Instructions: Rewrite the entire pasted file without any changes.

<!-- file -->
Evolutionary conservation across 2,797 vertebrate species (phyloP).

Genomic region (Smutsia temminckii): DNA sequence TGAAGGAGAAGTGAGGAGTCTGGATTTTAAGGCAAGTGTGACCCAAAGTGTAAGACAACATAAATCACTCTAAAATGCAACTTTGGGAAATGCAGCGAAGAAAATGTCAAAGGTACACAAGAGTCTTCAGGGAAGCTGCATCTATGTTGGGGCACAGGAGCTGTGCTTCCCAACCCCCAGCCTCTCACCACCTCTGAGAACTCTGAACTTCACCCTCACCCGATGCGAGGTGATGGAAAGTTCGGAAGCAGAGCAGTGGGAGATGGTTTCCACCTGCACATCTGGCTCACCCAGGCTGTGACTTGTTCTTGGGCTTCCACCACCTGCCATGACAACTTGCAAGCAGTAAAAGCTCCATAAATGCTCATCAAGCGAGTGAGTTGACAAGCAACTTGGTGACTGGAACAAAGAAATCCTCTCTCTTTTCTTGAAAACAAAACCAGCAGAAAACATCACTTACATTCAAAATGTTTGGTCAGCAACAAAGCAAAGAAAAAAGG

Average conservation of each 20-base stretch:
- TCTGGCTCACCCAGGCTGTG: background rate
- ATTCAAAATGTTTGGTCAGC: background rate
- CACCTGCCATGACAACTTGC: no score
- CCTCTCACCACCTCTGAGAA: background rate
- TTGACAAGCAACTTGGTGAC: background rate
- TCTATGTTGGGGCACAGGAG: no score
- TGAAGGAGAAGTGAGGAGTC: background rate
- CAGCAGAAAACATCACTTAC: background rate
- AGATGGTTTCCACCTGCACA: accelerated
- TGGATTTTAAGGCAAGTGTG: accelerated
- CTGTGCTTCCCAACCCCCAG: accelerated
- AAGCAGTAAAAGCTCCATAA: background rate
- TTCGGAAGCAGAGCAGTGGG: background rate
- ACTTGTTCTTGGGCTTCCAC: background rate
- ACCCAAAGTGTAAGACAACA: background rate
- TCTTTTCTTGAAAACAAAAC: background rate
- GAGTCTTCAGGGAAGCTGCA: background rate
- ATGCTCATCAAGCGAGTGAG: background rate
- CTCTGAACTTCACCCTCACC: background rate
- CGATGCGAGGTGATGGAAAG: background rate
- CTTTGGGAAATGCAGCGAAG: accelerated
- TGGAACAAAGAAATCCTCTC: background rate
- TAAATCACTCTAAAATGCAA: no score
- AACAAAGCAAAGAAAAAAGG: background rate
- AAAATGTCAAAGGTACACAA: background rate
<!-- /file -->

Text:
Evolutionary conservation across 2,797 vertebrate species (phyloP).

Genomic region (Smutsia temminckii): DNA sequence TGAAGGAGAAGTGAGGAGTCTGGATTTTAAGGCAAGTGTGACCCAAAGTGTAAGACAACATAAATCACTCTAAAATGCAACTTTGGGAAATGCAGCGAAGAAAATGTCAAAGGTACACAAGAGTCTTCAGGGAAGCTGCATCTATGTTGGGGCACAGGAGCTGTGCTTCCCAACCCCCAGCCTCTCACCACCTCTGAGAACTCTGAACTTCACCCTCACCCGATGCGAGGTGATGGAAAGTTCGGAAGCAGAGCAGTGGGAGATGGTTTCCACCTGCACATCTGGCTCACCCAGGCTGTGACTTGTTCTTGGGCTTCCACCACCTGCCATGACAACTTGCAAGCAGTAAAAGCTCCATAAATGCTCATCAAGCGAGTGAGTTGACAAGCAACTTGGTGACTGGAACAAAGAAATCCTCTCTCTTTTCTTGAAAACAAAACCAGCAGAAAACATCACTTACATTCAAAATGTTTGGTCAGCAACAAAGCAAAGAAAAAAGG

Average conservation of each 20-base stretch:
- TCTGGCTCACCCAGGCTGTG: background rate
- ATTCAAAATGTTTGGTCAGC: background rate
- CACCTGCCATGACAACTTGC: no score
- CCTCTCACCACCTCTGAGAA: background rate
- TTGACAAGCAACTTGGTGAC: background rate
- TCTATGTTGGGGCACAGGAG: no score
- TGAAGGAGAAGTGAGGAGTC: background rate
- CAGCAGAAAACATCACTTAC: background rate
- AGATGGTTTCCACCTGCACA: accelerated
- TGGATTTTAAGGCAAGTGTG: accelerated
- CTGTGCTTCCCAACCCCCAG: accelerated
- AAGCAGTAAAAGCTCCATAA: background rate
- TTCGGAAGCAGAGCAGTGGG: background rate
- ACTTGTTCTTGGGCTTCCAC: background rate
- ACCCAAAGTGTAAGACAACA: background rate
- TCTTTTCTTGAAAACAAAAC: background rate
- GAGTCTTCAGGGAAGCTGCA: background rate
- ATGCTCATCAAGCGAGTGAG: background rate
- CTCTGAACTTCACCCTCACC: background rate
- CGATGCGAGGTGATGGAAAG: background rate
- CTTTGGGAAATGCAGCGAAG: accelerated
- TGGAACAAAGAAATCCTCTC: background rate
- TAAATCACTCTAAAATGCAA: no score
- AACAAAGCAAAGAAAAAAGG: background rate
- AAAATGTCAAAGGTACACAA: background rate